Sacrifice (Fiction & Emilio Pasquale Photo)

Photo by:  Emilio Pasquale
Photo by: Emilio Pasquale

I made myself small in the space between the beat up sofa and the metal TV tray that served as a table. Hunched with my knees pulled to my chest and arms wrapped around them, I strained to hear the hushed conversation between Mama and Aunt Celia. From this vantage point, I could only see Aunt Celia’s back and sometimes caught a glimpse of Mama’s face.

“I can’t do it,” Mama said.

“It’s been six days. If she’s not better tomorrow, you have to.”

“She’s my baby!”

“But the spirits ravage her.” Aunt Celia lowered her voice. “The ceremonial drapes have hung outside for six days. If Ariana isn’t released tomorrow, the spirits will claim the entire household.”

“She’s only three.” Mama leaned into Aunt Celia, sobbing into her shoulder. Her muffled cries echoed against the concrete floors and adobe walls of the sparsely furnished room.

Aunt Celia put her hands on Mama’s shoulders and set her upright. She then picked up a bundle that had been tucked under her thigh, the white cloth wrapping stark against the darkened room. Slivers of sunlight managed to sneak in between seams of fabric covering windows and through the warped door jam. I watched the back of my aunt’s thick arms move as she fiddled with the object in her lap and then extended her arms to present something to Mama.

Mama gasped. “No!” Metal clanged against the concrete floor.

I glimpsed the ornate silver handle, but my gaze settled on the long blade. I didn’t realize I’d broken my silence until I saw both women looking right at me.

“Mija…Cristina!” Mama and Aunt Celia exclaimed in unison.

“Mija, I thought you were outside playing with the other children.”

I slid out from the hiding place and stretched my legs. “Mama, I’m twelve. I don’t play anymore.”

Aunt Celia moaned as her eyes fluttered closed. “The premonition. It is true.” Her chin dropped to her chest and a string of words in an unfamiliar language tumbled into the otherwise silent room.

My eyes widened and I looked to Mama for direction. She appeared just as frightened. Lines creased her forehead and fear clouded her brown eyes.

“Go,” she whispered. “You should go play outside.”

Aunt Celia continued her chanting as if in a trance.

‘Alternate sacrifice’ were the only two words I understood. The hair prickled on my arms and a tingling sensation ran from my neck all the way down my spine. I sprinted for the door, not bothering to correct Mama that I’d passed the age of playing. Once outside, my toe caught the edge of one of the pavers making up the tiny porch. Stumbling into the adobe half-wall surrounding our house, I gulped several breaths while thinking of what to do. I knew my baby sister, Ariana, was in trouble. I stared at the ceremonial drapes; woven murals in bright colors that mocked life. I always thought that death slithered through night shadows shrouded in black, but the dawning came that death wore vivid hues of turquoise, yellow, red and purple. My eyes zeroed in on the skulls. Smiling skulls. They looked all too happy to rip souls from failing bodies.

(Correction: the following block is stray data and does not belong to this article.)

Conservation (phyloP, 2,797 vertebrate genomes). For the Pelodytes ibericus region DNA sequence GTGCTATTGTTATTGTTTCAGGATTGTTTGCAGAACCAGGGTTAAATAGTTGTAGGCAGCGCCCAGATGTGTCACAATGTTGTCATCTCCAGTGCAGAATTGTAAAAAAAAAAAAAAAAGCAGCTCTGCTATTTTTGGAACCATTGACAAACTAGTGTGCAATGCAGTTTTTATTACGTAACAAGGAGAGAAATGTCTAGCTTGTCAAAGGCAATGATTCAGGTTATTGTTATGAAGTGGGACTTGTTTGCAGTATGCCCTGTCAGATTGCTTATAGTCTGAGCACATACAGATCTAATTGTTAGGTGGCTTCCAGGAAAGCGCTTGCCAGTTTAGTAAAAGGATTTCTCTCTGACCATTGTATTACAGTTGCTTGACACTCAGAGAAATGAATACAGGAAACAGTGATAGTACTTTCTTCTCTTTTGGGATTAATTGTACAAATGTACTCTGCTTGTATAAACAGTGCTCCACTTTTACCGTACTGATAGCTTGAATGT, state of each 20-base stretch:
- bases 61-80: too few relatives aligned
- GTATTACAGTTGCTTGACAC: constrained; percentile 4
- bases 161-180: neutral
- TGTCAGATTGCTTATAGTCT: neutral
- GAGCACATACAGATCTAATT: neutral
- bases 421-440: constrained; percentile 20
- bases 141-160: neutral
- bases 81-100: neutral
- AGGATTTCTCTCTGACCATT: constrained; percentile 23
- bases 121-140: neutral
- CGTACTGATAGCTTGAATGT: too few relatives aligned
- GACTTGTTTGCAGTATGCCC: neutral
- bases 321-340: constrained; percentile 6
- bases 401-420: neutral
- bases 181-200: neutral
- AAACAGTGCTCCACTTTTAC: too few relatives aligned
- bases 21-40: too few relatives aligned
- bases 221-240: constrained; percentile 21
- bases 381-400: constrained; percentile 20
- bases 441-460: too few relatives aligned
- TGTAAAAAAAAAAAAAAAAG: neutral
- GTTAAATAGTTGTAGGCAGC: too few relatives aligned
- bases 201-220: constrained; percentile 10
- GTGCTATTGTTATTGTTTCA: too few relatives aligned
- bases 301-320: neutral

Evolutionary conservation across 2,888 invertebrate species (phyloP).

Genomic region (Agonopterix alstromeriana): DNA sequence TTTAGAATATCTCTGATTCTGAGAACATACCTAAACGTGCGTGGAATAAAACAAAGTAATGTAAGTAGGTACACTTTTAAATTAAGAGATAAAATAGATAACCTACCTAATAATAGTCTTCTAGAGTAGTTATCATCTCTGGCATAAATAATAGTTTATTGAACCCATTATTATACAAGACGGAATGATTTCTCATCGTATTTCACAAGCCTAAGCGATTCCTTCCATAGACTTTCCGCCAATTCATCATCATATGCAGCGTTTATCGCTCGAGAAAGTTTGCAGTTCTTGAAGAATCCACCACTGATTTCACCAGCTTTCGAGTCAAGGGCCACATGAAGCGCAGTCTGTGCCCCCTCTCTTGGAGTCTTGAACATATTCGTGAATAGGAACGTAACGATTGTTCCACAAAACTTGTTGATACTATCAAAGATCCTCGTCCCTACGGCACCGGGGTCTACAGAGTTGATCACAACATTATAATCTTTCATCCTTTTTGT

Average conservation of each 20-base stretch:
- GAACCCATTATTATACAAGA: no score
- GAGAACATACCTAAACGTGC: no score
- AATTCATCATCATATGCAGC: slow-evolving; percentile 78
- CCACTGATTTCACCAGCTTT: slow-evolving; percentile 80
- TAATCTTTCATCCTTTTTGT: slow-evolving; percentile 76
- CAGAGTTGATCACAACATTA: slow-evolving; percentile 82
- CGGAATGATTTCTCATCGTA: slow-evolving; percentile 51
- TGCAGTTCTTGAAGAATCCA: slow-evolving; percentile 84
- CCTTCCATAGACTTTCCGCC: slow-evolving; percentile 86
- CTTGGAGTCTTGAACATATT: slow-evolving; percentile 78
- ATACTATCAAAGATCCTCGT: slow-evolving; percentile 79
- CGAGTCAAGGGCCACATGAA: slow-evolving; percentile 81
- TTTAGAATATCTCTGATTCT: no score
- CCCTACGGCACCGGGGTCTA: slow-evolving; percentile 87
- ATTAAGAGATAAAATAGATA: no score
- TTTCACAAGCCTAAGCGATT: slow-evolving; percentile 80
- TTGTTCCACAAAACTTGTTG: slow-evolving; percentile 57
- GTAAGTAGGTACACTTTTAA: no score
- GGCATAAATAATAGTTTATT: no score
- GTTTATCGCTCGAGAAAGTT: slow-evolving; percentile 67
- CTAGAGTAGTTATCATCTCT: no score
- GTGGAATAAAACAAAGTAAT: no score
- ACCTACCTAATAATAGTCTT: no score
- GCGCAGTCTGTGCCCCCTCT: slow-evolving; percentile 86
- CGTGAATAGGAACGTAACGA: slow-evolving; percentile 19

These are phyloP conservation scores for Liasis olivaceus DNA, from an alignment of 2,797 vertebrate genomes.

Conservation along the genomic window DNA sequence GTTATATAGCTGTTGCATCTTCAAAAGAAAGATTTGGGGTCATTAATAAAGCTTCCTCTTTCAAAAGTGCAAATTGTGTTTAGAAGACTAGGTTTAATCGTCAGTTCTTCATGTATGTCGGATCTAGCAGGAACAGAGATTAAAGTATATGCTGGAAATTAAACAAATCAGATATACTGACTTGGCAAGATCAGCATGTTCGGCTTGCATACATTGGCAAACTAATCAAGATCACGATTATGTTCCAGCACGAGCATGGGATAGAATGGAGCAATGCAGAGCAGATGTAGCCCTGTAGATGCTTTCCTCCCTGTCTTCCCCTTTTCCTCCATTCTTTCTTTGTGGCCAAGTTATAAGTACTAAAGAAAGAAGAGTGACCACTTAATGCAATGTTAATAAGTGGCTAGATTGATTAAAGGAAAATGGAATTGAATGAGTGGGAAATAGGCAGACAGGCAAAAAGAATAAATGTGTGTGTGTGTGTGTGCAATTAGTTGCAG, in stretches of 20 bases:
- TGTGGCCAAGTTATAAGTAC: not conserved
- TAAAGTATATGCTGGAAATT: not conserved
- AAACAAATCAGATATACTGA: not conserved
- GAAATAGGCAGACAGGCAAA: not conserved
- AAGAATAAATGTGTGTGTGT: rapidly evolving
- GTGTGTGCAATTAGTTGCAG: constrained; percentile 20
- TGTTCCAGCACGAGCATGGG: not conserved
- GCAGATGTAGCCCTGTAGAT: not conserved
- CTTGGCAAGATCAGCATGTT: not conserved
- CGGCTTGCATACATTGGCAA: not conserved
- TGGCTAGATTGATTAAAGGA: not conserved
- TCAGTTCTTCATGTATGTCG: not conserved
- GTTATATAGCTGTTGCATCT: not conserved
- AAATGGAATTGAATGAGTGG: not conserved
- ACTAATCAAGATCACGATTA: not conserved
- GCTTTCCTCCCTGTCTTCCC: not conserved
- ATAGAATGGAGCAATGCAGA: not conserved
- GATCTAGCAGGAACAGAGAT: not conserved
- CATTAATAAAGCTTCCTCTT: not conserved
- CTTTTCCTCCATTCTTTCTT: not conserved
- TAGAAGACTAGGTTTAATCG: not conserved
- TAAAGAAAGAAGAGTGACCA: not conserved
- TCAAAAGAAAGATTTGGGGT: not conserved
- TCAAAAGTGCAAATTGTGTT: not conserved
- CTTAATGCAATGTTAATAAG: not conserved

I pushed off the wall, vaulting myself toward the brilliantly colored drapes. I screamed as I grasped and pulled at the fabric, tearing the cotton from nails that held them in place. I knocked statues and candle holders from the offering table butted up against the house. I dodged shards of ceramic that were intended to appease the spirits. I didn’t care. It was all just a tangled mess of superstitions, myths and wives tales. I didn’t agree with Mama and Aunt Celia; angry demons wouldn’t materialize and vengeful death wouldn’t steal the souls from healthy bodies in retribution. I believed Ariana would still be writhing in bed, face glistening from fever just as she had done for the last six days.

Aunt Celia bolted out of the front door, followed by Mama.

“No!” she shrieked and her hands flew up to cover her face.

“Oh, mija, what have you done?” Mama whispered, shaking her head.

I dropped shreds of fabric and stumbled a few steps backward. Silence descended; a heavy, stifling quiet that suppressed all noise, except the drum-like pounding of my heart against the bones in my chest. My pulse throbbed inside my head, but I resisted the urge to cup my hands over my ears.

“The alternate sacrifice,” Aunt Celia said.

I stood with my chin up. I didn’t believe in the death spirits, but still prepared for them to take me, just in case. Even in the balmy heat, a chill came over me and produced a dramatic shiver. My heart fluttered and then resumed its normal beat pattern. I sensed death spirits were among us, choosing souls like Mama selected meat from the market. God, please protect me.